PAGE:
Marine ecological management is closely related to government structure. China’s central government gives local governments the authority to manage the environment, which constitutes a typical principal–agent relationship. Nevertheless, local governments often neglect to protect the ecological environment in order to win promotional tournaments based on GDP assessments. Yu and Wang (2013) created a Stackelberg model to simulate central and local government solutions regarding afforestation projects and showed that, while the central government tries to maximize eco-efficiency, local governments tend to reduce their administrative budgets due to budget constraints. Kolk and Tsang (2017) explored the strategic choices of central and local governments regarding automotive companies and their sustainability using a mathematical model. The results showed that the central government favored small cars for the sake of environmental development sustainability, whereas local governments focused more on large cars to pursue municipal development. Teichmann et al. (2020) took the environmental game as their starting point and analyzed central government measures taken to combat corruption in local governments. The results showed that excessive government subsidies increased the risk of public official misappropriation and that compliance bonuses may be an effective way to eliminate corruption. Sun et al. (2021) analyzed the key factors in environmental strategy choice between central and local governments based on evolutionary game theory. They pointed out that the choice of environmental behavior for central and local governments depends on a comparison between costs and benefits in governance. Zhu et al. (2022) explored the influence of relevant factors on environmental strategies between central and local governments, finding that there is no evolutionary equilibrium strategy for China but that incentive policies can help the central government guide local governments in choosing environmental strategies in the short term.
(2) The game of environmental behavior among local governments
To develop the local economy, compete for mobile resources, and obtain public support, local governments will launch a political game, which will ultimately affect regional environmental development. In research on Vietnam, Clausen et al. (2011) found that local governments focusing on the game of economic growth would ignore environmental problems, which would ultimately affect the sustainable development of the whole country. Driscoll (2018) proposed that the fierce political game is an antidote for obtaining social sponsorships but also aggravates social tension and instability because, when the two major political parties compete closely for local elections, local governments pay more attention to environmental development in order to win the trust of the people. Meckling and Nahm (2019) affirmed the positive impact of the British political game on green development. They found that local governments use political signals to promote green technology change and enable states to communicate green policies to producers and consumers. In other words, when a local government issues green policies, other local governments may follow closely to seize a competitive advantage. Some scholars argue that games among local governments may cause environmental damage. Jin et al. (2020) analyzed the impact of environmental gaming behavior between governments across regions on local green total factor productivity based on a panel dataset of 278 prefecture-level cities in China.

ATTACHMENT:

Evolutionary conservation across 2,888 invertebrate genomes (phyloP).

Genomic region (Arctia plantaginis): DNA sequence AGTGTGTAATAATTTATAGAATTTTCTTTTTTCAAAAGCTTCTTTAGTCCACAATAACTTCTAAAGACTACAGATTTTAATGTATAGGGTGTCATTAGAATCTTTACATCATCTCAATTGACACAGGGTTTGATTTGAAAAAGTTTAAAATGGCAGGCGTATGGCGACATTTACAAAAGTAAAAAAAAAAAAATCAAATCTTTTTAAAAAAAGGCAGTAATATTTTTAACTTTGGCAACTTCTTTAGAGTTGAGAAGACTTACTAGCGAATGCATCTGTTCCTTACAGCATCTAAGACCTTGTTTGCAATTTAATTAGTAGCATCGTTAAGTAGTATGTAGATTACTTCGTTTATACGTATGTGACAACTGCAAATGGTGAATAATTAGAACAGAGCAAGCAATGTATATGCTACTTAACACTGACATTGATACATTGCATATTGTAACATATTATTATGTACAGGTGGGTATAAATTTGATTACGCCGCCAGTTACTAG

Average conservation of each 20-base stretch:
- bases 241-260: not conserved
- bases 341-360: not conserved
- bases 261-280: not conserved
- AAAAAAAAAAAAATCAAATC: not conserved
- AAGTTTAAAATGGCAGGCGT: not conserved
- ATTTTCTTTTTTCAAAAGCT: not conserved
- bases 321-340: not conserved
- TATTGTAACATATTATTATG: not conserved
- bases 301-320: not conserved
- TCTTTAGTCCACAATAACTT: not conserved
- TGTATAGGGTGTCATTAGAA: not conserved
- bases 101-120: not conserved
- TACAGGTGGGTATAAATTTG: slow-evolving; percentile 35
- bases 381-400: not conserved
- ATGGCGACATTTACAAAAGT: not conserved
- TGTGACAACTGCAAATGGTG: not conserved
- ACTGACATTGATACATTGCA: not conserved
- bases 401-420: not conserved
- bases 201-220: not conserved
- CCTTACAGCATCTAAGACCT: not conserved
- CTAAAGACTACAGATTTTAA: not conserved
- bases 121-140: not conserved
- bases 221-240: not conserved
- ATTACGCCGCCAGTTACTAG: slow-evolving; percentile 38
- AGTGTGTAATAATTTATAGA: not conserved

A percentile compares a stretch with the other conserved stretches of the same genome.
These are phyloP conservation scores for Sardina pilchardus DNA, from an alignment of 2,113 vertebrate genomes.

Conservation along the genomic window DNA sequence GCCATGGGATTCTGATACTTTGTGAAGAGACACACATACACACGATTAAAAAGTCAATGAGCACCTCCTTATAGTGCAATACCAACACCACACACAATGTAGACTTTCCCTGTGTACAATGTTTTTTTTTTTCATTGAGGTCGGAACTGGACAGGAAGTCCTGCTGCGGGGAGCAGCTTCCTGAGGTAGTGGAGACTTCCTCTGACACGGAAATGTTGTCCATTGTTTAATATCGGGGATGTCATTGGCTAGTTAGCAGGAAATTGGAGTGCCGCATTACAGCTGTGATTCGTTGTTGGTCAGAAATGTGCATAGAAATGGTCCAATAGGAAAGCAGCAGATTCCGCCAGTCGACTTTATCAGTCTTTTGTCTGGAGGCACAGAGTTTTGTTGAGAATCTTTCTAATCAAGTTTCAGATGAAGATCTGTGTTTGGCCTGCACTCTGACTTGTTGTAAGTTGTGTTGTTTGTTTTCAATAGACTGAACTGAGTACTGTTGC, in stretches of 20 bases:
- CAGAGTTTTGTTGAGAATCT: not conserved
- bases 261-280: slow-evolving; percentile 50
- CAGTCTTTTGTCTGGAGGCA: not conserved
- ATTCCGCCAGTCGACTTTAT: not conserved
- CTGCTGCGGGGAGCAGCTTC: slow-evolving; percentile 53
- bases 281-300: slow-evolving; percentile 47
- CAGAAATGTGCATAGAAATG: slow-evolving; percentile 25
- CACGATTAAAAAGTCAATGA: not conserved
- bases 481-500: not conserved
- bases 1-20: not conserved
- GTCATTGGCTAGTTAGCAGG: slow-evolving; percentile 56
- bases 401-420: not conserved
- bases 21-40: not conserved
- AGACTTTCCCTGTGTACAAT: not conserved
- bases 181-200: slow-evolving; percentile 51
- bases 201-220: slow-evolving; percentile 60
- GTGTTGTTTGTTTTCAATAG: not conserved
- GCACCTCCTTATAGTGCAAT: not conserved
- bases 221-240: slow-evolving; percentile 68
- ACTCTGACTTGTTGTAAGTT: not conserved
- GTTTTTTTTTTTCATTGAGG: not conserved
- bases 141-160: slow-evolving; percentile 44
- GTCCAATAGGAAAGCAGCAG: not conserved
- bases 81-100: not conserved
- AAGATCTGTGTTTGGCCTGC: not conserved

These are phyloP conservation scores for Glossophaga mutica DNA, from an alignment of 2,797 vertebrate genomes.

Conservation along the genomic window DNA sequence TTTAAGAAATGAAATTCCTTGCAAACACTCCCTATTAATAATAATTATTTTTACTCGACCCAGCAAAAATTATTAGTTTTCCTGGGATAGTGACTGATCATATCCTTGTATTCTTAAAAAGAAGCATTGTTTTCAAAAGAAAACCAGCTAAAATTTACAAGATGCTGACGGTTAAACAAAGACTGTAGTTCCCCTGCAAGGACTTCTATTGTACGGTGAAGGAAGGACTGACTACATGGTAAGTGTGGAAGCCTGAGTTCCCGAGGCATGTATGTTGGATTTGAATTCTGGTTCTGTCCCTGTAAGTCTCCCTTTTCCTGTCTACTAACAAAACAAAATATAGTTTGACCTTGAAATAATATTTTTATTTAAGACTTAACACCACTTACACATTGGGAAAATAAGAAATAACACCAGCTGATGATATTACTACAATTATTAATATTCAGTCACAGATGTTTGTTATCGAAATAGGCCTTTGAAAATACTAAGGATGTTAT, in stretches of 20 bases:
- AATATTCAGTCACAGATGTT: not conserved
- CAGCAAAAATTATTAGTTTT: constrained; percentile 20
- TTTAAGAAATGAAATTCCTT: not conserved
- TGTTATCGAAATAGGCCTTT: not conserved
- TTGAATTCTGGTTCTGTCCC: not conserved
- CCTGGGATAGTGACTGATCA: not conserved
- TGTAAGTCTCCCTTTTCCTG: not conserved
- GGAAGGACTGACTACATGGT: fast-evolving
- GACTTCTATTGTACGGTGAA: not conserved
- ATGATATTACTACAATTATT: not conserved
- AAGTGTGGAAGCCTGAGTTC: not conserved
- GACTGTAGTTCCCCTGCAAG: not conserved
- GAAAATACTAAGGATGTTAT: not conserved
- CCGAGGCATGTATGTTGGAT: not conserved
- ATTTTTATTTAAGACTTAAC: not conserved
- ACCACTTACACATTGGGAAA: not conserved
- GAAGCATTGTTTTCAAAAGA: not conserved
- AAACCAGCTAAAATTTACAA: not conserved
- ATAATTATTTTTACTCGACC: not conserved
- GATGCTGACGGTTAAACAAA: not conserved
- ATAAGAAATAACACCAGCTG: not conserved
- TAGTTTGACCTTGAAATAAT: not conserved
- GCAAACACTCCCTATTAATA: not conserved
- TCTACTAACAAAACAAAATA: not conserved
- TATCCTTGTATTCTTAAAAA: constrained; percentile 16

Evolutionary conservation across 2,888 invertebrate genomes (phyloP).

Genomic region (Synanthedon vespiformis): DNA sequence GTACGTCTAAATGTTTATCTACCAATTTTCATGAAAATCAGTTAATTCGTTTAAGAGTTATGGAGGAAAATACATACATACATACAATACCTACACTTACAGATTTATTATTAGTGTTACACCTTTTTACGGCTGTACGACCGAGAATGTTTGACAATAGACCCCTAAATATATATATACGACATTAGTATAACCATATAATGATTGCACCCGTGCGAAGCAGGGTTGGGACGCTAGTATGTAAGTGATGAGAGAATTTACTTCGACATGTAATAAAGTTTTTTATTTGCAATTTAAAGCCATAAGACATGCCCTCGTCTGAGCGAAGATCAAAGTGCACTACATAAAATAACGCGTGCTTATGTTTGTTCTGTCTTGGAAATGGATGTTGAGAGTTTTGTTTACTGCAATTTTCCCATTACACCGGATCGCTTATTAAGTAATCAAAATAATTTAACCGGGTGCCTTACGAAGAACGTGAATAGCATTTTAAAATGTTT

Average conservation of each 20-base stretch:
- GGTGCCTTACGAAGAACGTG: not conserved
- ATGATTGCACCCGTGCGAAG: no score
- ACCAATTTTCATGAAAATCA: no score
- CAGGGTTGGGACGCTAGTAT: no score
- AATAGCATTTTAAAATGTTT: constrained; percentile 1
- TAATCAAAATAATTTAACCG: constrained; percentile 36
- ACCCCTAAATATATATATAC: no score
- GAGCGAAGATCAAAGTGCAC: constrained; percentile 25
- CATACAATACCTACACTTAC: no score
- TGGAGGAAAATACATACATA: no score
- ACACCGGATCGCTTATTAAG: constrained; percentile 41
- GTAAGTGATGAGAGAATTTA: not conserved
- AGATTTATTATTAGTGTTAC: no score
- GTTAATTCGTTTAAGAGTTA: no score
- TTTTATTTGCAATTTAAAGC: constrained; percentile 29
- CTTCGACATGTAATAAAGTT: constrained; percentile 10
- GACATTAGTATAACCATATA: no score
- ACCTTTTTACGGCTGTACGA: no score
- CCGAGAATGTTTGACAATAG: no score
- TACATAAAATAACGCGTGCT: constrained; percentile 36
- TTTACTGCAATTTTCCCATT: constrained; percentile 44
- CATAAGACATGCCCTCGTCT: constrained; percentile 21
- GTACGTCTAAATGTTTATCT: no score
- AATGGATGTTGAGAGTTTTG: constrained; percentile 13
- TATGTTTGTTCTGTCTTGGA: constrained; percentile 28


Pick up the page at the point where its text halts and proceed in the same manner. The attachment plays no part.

(3) The game of environmental behavior between local governments and enterprises
Enterprises are key players in pollution emissions and are the main drivers of local economic growth. Therefore, it is important to study the strategic interaction behavior between the government and enterprises in ecological governance. Fairchild (2008) studied the game between governments and enterprises in environmental pollution regulation, using mathematical modeling to analyze the strategic interactions of the participating actors. The results show that enterprises’ motivations for ecological governance are closely related to investment costs. By applying cooperative game theory, Meibodi et al. (2015) analyzed how the Iranian and Iraqi governments combat enterprises that generate dust. The results show that cooperation between governments can effectively reduce government supervision costs and improve the government’s net revenue. Cai et al. (2016) studied the behavior of the government and two competing firms using an evolutionary game and performed a simulation analysis. The results indicate that the standard penalty strategy has the best suppression effect on environmental pollution, whereas the dynamic penalty strategy can stabilize the fluctuation of the evolutionary game process. Nielsen et al. (2019) studied how government policies affect the strategic choices of enterprises. The results show that, under government incentive measures, it is beneficial for enterprises to establish sustainable development as a goal, increase green investment, and foster environmental improvement. Eghbali et al. (2022) argue that government intervention affects green behavior among enterprises. They find that the government’s static intervention reduces the maturity of green startups and improves their innovation level, ultimately reducing their willingness to cooperate with technological enterprises. When the government intervenes dynamically, cooperation between technology companies and green startups is more desirable.
(4) The behavioral game of multiple interests of multiple subjects in environmental governance